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Black African men with early type 2 diabetes have similar muscle, liver and adipose tissue insulin sensitivity to White European men despite lower visceral fat

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Bello Oluwatoyosi, Cynthia Mohandas, Fariba Shojee-Moradie, Nicola Jackson, Olah Hakim, K. George M M Alberti, Janet L. Peacock, A. Margot Umpleby, Stephanie A. Amiel, Louise M. Goff

Original languageEnglish
Pages (from-to)835-844
Number of pages10
JournalDiabetologia
Volume62
Early online date6 Feb 2019
DOIs
Publication statusPublished - May 2019

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Abstract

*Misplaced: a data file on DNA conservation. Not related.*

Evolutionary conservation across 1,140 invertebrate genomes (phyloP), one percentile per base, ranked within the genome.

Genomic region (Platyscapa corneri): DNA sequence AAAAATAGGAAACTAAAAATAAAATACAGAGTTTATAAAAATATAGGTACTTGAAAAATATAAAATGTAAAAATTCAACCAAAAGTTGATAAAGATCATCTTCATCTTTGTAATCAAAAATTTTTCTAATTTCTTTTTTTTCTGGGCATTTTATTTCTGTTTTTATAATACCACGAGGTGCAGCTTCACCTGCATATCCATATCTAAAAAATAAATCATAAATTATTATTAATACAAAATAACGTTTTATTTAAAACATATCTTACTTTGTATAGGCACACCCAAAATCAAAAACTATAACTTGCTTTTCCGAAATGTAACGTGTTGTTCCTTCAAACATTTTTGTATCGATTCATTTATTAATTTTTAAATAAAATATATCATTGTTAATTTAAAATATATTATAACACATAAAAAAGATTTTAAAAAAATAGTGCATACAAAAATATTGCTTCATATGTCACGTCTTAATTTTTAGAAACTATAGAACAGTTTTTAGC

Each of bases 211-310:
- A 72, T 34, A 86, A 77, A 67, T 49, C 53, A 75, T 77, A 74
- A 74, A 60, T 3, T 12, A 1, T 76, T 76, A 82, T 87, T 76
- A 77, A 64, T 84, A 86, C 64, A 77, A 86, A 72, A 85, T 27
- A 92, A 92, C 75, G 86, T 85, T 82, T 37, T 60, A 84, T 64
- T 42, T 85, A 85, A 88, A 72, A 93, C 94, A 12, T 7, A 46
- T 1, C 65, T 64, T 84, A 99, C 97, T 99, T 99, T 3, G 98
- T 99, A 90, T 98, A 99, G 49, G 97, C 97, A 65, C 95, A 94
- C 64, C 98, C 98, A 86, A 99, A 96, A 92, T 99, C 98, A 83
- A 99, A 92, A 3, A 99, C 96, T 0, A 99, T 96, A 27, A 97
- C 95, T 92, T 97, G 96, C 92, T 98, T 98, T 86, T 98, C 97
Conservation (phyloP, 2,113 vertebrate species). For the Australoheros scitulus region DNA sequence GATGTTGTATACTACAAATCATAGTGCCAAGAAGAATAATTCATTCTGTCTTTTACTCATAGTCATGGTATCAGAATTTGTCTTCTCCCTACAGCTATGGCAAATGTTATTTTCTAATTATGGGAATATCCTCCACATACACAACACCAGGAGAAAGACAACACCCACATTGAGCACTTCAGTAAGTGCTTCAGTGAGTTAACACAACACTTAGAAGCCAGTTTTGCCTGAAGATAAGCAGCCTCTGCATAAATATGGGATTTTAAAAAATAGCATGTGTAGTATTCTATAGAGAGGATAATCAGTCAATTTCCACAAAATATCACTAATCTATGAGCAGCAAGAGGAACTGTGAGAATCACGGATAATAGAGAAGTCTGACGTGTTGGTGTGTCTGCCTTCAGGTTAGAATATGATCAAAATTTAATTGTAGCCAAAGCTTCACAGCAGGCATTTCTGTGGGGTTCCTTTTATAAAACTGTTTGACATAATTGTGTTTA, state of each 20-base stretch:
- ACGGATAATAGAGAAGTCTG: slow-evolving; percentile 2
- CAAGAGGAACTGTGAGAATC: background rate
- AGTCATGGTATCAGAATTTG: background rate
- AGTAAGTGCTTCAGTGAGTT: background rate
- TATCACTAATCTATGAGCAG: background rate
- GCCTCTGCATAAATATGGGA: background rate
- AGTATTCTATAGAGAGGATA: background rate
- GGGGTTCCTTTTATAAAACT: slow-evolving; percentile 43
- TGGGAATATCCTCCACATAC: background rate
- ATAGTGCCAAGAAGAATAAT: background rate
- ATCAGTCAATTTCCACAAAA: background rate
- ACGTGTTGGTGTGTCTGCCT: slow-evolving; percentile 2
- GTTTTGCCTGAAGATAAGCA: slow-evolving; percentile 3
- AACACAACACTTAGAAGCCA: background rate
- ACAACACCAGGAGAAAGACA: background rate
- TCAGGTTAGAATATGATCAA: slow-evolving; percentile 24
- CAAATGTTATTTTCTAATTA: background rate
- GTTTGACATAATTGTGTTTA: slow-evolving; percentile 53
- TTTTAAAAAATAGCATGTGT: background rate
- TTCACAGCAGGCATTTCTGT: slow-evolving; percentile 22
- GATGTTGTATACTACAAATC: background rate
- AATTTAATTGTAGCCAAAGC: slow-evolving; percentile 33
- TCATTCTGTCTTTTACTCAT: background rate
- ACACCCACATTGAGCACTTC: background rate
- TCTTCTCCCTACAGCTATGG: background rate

Aims/hypothesis: Type 2 diabetes is more prevalent in Black African than White European populations although, paradoxically, they present with lower visceral fat, which has a known association with insulin resistance. Insulin resistance occurs at a tissue specific level however no study has simultaneously compared whole body, skeletal muscle, hepatic and adipose tissue insulin sensitivity between Black and White men. We hypothesised greater hepatic and adipose tissue insulin sensitivity in Black African (BAM) compared to White European men (WEM) with early type 2 diabetes, due to reduced visceral fat. Methods: Eighteen BAM and 15 WEM with type 2 diabetes, matched for BMI and age, underwent a 2 stage hyperinsulinaemic-euglycaemic clamp with glucose and glycerol stable isotope tracers to assess tissue specific insulin sensitivity and a magnetic resonance imaging scan to assess body composition. Results: We found no ethnic differences in whole body, skeletal muscle, hepatic or adipose tissue insulin sensitivity between BAM and WEM. This finding occurred in the presence of lower visceral fat in BAM (3.72 vs 5.68 kg [mean difference -1.96, 95% confidence interval -3.30, 0.62]; p= 0.01). There was an association between skeletal muscle and adipose tissue insulin sensitivity in WEM that was not present in BAM (r=0.78, p<0.01 vs r=0.25 p=0.37). Conclusions/interpretation: Our data suggest that in type 2 diabetes there are no ethnic differences in whole body, skeletal muscle, hepatic and adipose tissue insulin sensitivity between Black and White men despite differences in visceral adipose tissue, and that impaired lipolysis may not be contributing to skeletal muscle insulin resistance in men of Black African ethnicity.

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